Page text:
ELECTRONIC eyes now quietly watch us as we go about our business, in every Kirklees urban centre, recording our every gesture and movement.
As CCTV technology improves, and the advocates of surveillance win more and more arguments, our lives will be recorded even more extensively and in ever finer detail.
Are we happy with this?
There’s an argument that you’ve nothing to fear from CCTV – closed circuit television – if you’re a regular, upstanding citizen.
Only the bad guys worry that they are being filmed.
But two issues continue to vex: infringements of our right to privacy, and miscarriages of justice based on camera-led assumptions.
Last week a House of Lords report demanded reforms in CCTV operating principles to safeguard democracy and privacy.
Kirklees now operates more than 100 cameras in Huddersfield, Dewsbury, Batley, Holmfirth, Honley and trouble hotspot Brackenhall.
There are many times that number of cameras operating on independent systems in council premises, offices, shops, building sites, bus and rail stations and so on.
The Kirklees CCTV video images are fed by fibre optic cable of phone line to a central control room in Huddersfield.
The carefully vetted staff can patch video through to the police if they spot a potentially criminal incident developing.
Video tapes are kept for a month, after which they are allegedly wiped. Only material wanted for use as evidence is kept longer.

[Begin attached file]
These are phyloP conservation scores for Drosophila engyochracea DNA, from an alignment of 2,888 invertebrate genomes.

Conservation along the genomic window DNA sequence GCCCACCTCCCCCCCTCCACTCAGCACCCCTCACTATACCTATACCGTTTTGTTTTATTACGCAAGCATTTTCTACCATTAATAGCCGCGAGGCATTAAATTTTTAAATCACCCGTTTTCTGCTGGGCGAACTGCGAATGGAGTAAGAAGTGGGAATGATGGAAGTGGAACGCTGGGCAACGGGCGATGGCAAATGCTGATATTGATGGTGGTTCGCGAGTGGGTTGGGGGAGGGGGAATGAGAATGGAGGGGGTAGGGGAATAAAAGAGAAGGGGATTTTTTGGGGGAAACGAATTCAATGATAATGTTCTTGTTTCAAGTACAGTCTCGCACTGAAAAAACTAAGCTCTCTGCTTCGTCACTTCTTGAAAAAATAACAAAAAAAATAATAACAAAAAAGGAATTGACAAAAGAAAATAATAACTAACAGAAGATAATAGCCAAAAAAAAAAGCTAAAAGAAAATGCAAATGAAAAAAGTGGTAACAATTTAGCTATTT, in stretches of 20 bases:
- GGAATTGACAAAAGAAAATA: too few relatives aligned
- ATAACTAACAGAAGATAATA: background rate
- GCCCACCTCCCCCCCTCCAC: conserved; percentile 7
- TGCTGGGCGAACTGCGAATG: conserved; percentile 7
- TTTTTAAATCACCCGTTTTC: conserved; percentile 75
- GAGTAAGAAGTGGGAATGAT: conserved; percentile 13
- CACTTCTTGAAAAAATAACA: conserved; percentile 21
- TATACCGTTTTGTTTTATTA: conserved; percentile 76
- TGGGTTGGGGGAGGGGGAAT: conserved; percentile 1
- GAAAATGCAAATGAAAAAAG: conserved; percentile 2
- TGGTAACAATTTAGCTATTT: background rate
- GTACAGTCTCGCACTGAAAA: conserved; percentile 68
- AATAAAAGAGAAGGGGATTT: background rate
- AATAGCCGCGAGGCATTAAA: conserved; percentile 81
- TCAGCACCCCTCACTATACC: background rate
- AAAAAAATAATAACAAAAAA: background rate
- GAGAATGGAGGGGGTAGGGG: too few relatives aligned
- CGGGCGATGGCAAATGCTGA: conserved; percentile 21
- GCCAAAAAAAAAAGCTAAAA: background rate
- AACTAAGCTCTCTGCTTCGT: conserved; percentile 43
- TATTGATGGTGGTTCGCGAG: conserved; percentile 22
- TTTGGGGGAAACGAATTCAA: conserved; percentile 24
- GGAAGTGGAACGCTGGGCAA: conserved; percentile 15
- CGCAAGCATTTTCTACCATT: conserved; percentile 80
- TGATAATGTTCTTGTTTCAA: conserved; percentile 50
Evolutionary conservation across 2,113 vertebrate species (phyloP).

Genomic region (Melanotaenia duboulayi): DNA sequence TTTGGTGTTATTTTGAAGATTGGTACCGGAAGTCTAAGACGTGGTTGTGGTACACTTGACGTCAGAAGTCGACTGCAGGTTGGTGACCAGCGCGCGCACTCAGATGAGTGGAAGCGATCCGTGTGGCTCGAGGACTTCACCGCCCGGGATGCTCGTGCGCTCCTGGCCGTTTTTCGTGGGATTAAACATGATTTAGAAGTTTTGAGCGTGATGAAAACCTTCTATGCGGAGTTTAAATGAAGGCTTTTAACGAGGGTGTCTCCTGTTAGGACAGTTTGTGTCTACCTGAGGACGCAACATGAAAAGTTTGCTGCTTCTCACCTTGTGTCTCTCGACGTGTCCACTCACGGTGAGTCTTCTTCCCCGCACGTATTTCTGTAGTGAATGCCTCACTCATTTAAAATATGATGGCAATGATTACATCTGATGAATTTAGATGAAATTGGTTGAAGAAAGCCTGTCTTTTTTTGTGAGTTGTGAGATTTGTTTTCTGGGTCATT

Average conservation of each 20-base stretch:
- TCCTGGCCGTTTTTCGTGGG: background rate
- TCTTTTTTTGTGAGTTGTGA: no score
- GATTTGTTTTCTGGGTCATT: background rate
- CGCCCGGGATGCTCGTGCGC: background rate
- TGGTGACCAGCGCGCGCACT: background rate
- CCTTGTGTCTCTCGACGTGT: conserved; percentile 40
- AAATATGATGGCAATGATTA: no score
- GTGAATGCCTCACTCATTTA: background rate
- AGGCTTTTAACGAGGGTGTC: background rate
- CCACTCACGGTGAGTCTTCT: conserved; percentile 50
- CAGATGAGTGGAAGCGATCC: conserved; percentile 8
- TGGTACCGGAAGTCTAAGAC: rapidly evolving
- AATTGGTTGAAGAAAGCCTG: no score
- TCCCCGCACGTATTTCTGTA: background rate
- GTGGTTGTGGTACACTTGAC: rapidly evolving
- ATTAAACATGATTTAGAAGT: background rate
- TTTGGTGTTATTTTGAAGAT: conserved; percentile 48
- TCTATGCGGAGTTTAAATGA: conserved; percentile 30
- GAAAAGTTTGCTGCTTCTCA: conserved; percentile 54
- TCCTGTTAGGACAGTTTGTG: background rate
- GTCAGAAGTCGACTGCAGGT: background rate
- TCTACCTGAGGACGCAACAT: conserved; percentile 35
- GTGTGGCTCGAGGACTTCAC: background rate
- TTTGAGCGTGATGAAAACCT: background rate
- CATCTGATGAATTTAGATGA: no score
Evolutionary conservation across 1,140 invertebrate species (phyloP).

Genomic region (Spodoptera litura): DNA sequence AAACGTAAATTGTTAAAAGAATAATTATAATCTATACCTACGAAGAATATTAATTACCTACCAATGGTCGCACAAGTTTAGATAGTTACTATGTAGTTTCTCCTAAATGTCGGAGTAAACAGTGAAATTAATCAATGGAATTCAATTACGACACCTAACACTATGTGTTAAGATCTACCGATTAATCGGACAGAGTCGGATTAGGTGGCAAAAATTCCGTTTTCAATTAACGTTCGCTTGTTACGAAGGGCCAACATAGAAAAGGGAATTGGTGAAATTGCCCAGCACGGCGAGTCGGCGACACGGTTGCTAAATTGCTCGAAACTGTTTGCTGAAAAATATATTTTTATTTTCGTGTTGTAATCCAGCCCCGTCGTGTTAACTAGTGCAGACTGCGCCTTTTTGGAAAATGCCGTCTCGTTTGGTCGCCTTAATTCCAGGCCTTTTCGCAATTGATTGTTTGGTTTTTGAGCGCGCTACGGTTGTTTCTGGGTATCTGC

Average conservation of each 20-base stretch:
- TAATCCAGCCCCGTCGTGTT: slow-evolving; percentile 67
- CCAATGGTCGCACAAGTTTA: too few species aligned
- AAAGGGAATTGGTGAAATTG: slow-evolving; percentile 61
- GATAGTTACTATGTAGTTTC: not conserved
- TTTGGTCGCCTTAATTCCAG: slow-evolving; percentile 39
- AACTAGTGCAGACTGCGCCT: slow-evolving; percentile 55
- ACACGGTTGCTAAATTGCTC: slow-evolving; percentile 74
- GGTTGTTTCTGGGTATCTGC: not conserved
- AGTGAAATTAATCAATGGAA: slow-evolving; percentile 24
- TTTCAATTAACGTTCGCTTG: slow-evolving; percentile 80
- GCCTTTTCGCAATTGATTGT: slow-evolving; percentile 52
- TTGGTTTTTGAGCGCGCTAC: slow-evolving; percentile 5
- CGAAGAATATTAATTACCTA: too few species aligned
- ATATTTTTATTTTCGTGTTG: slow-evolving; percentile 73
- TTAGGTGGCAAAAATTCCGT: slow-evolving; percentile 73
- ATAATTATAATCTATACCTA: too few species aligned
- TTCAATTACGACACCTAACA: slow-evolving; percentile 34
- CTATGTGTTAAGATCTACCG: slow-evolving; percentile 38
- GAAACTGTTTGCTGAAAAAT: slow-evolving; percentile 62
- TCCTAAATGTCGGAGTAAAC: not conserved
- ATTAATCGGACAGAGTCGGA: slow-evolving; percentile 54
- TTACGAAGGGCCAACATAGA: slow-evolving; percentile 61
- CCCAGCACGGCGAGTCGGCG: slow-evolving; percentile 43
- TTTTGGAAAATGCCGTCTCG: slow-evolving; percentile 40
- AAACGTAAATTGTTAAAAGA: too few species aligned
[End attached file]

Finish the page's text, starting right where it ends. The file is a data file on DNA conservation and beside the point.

Kirklees has its own regularly updated code of conduct for CCTV use, and it has been written with reference to the Data Protection and Human Rights acts, though some believe it is not always adhered to.
There are huge problems. The police use image ‘grabs’ with the phrase ‘we would like to speak to this person in connection with an incident at ...” and the public is accustomed to accepting this as a euphemism for “This is the person that did it.” Conviction by camera is an abuse of justice.
The Government’s own national CCTV strategy document of 2007 admitted that more than 80% of CCTV footage was ‘far from ideal’ for identification purposes, surely one of its primary intended functions.
The No CCTV organisation said recently: “Surveillance cameras clearly present a serious threat to privacy and civil liberties and the alleged trade-off of safety or security are unproven and vastly outweighed by the risk of creating a police state.”
In 2007 members of the London assembly found that CCTV had a negligible effect on solving crime. London has more than 10,000 state-run cameras.
Last year Kirklees’ CCTV control room was upgraded to process even more images. This enhancement looks set to continue.
At the time, former highways chief and Kirklees and Mirfield Clr Martyn Bolt said this: “CCTV cameras are proving very effective in reducing crime and the fear of crime. But they have to be in the right places. They are part of our overall strategy for crime prevention and detection.”
And so they remain, and so their numbers grow, despite doubts on their effectiveness and their potential for misuse.